Mathematical Problems in Engineering

Volume 2018, Article ID 6357935, 8 pages

https://doi.org/10.1155/2018/6357935

## On the Theoretical Analysis of the Plant Propagation Algorithms

^{1}Department of Mathematics, Abdul Wali Khan University Mardan, Khyber Pakhtunkhwa, Pakistan^{2}Department of Mathematical Sciences, University of Essex, Wivenhoe Park, Colchester CO4 3SQ, UK^{3}Department of Mathematics, Kohat University of Science & Technology (KUST), Khyber Pakhtunkhwa, Pakistan

Correspondence should be addressed to Muhammad Sulaiman; ku.oc.oohay@315namialus and Abdellah Salhi; ku.ca.xesse@sa

Received 10 September 2017; Accepted 21 January 2018; Published 21 March 2018

Academic Editor: Haranath Kar

Copyright © 2018 Muhammad Sulaiman et al. This is an open access article distributed under the Creative Commons Attribution License, which permits unrestricted use, distribution, and reproduction in any medium, provided the original work is properly cited.

#### Abstract

Plant Propagation Algorithms (PPA) are powerful and flexible solvers for optimisation problems. They are nature-inspired heuristics which can be applied to any optimisation/search problem. There is a growing body of research, mainly experimental, on PPA in the literature. Little, however, has been done on the theoretical front. Given the prominence this algorithm is gaining in terms of performance on benchmark problems as well as practical ones, some theoretical insight into its convergence is needed. The current paper is aimed at fulfilling this by providing a sketch for a global convergence analysis.

#### 1. Introduction

The theoretical analysis of stochastic algorithms for global optimisation is not new and can be found in a number of sources such as [1–5]. The majority of the algorithms considered use random search one way or another to find the optimum solution [6–13]. Here, we consider the algorithmic scheme of the Plant Propagation Algorithm for continuous optimisation or PPA-C [14] and theoretically investigate its global convergence to the optimum solution. The optimisation problems of concern are continuous and defined in finite -dimensional domains.

The basic version of PPA [15] models the propagation of strawberry plants. The scheme uses short runners for exploitation or local search refinement while long runners are used for diversification and exploration of the search space. Since the propagation of strawberries is due to seeds as well as runners, a Seed-based Plant Propagation Algorithm (SbPPA) has also been introduced in [16]. Both PPA-C and SbPPA have been shown to be efficient on continuous unconstrained and constrained optimisation problems; statistical convergence analyses of PPA-C and SbPPA can be found in [9–11, 14–16].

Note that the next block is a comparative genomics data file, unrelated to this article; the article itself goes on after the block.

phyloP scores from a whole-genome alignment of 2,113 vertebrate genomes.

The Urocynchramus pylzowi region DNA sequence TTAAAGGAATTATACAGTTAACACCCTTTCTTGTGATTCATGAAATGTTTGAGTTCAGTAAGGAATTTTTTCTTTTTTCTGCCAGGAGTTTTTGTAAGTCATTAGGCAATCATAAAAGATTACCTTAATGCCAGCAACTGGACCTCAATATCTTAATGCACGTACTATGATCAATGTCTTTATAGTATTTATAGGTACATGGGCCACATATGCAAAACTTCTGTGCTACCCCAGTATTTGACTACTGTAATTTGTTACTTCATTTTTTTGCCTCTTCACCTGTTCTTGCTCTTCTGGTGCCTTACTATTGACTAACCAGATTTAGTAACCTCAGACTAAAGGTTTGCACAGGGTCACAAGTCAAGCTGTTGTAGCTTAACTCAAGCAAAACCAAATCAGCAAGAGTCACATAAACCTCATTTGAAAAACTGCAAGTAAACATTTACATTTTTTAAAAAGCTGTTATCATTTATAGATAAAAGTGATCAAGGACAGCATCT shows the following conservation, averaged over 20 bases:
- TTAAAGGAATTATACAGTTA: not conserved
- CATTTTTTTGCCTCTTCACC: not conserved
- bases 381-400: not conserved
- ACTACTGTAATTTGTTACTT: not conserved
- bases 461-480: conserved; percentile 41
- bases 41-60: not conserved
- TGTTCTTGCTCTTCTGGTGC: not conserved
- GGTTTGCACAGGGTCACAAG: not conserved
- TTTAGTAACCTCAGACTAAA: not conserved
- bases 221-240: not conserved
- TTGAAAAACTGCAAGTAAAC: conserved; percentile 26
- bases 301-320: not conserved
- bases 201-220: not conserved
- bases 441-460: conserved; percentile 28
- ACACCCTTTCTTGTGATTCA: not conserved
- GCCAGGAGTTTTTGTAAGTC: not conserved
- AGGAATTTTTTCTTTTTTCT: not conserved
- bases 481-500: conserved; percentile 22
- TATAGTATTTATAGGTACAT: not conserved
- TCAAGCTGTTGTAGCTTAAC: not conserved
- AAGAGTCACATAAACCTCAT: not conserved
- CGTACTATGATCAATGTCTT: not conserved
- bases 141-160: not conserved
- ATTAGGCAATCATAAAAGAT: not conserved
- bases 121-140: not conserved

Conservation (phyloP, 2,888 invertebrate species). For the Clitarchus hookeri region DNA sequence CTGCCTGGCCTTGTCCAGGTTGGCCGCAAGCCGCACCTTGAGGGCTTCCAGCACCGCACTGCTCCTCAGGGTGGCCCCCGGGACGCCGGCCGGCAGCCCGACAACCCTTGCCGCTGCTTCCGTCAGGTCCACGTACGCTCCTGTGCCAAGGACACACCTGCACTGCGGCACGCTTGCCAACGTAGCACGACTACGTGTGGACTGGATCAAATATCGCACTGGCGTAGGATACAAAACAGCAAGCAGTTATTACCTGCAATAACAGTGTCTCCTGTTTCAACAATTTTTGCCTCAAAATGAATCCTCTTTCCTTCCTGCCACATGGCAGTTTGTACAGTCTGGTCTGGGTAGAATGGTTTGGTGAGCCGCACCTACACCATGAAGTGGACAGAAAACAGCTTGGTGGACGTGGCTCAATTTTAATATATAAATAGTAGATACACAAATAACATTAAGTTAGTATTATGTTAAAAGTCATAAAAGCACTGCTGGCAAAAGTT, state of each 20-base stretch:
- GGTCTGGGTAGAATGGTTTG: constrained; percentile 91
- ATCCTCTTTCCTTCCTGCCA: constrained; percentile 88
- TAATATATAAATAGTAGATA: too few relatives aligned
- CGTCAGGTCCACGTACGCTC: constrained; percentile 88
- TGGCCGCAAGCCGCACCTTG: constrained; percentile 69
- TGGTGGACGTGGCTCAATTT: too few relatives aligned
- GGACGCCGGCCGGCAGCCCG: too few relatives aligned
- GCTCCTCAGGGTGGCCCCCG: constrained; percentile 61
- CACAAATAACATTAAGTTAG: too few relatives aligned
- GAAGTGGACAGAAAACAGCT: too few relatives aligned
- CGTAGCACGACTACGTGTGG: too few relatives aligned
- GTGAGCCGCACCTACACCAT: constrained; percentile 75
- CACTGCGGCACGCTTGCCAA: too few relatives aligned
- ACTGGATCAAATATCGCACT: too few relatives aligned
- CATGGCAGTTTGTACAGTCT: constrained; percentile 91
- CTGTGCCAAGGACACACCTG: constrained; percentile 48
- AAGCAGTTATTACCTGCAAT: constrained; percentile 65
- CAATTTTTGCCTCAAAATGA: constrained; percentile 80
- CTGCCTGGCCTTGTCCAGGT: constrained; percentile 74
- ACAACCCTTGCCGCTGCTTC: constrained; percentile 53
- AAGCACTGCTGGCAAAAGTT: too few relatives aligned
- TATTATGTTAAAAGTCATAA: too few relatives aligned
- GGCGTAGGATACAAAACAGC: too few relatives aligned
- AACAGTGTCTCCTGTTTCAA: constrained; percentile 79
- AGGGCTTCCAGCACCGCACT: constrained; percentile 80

PPA-C [14, 15] consists of two steps:(1)Initialization: a population of parent plants is generated randomly.(2)Propagation: a new population is created from persistent parents (strawberry plants) and their children (new strawberry plants at the end of runners, i.e., a distance away from parent plants).

Let denote the search space such that , where is its dimension. By an iteration of PPA-C we mean a new generation of child plants produced by parent plants. These child plants are the result of either short or long runners [14, 16]. This is the basic setup that we consider to sketch a proof of convergence to the global optimum of a given continuous optimisation problem.

The paper is organised as follows. Section 2 presents the terminology used in the analysis of PPA-C. Section 3 analyses a population of plants. Section 3.1 describes the convergence analysis of PPA-C. Section 4 is the conclusion.

#### 2. Terminology and Notation

We consider single objective minimization problems [17]. such that for all , where the objective function is defined as , denotes the best spot for a plant in the search space. is an -dimensional position vector.

The population at the th iteration is denoted by , where is the population size. The coordinates of runners, or more precisely their endpoints, are denoted by , where is the space dimension of the given problem.

##### 2.1. Search Equations and Evaluation of New Plants

Variants of PPA can be found in [14–16]. In this paper we analyse PPA-C as Algorithm 1 of [14].

In order to send a short or long runner, is generated [14, 19–21], as in (1a), (1b), and (1c)where is the population size, is the Monte Carlo trial run counter, is the modification probability, and is a randomly generated number for each th entry, . The indices are mutually exclusive; that is, . Another version of PPA called SbPPA [16] which is inspired by propagation via seeds implements the following search equation instead: where is a step drawn from the Lévy distribution [22] and is a random coordinate within the search space. Equations (1a), (1b), (1c), and (2) perturb the current solution, the results of which can be seen in Figures 1(a) and 1(b), respectively.